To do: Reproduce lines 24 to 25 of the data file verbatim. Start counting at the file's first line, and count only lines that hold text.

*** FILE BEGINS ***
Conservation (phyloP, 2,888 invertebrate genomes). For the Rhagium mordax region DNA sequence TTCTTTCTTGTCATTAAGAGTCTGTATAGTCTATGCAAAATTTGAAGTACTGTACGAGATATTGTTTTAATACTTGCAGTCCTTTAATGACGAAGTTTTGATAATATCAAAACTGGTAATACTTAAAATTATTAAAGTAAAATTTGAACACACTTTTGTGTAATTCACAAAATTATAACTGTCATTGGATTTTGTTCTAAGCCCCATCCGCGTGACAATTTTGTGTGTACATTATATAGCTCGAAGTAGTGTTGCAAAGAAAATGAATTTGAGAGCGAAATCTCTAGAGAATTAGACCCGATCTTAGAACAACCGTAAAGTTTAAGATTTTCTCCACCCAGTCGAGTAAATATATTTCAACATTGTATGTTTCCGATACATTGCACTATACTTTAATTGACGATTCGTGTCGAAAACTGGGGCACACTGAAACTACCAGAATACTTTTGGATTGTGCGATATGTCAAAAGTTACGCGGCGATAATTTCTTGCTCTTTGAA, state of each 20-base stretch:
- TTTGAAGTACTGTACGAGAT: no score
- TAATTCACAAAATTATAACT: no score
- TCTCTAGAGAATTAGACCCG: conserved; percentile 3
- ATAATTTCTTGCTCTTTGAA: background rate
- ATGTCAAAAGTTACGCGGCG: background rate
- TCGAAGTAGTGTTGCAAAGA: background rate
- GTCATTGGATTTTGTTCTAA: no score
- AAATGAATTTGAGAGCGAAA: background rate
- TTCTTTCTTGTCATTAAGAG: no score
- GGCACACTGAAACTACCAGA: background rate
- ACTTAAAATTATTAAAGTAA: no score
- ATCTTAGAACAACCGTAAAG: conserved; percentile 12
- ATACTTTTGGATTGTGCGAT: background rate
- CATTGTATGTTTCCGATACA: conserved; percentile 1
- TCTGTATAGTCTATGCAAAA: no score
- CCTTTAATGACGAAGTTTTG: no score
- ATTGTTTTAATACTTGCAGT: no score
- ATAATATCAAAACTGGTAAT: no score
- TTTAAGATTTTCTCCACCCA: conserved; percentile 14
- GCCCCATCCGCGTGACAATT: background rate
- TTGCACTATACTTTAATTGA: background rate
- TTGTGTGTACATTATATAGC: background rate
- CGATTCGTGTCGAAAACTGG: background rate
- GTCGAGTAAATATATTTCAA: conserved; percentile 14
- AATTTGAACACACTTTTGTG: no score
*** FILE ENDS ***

- CGATTCGTGTCGAAAACTGG: background rate
- GTCGAGTAAATATATTTCAA: conserved; percentile 14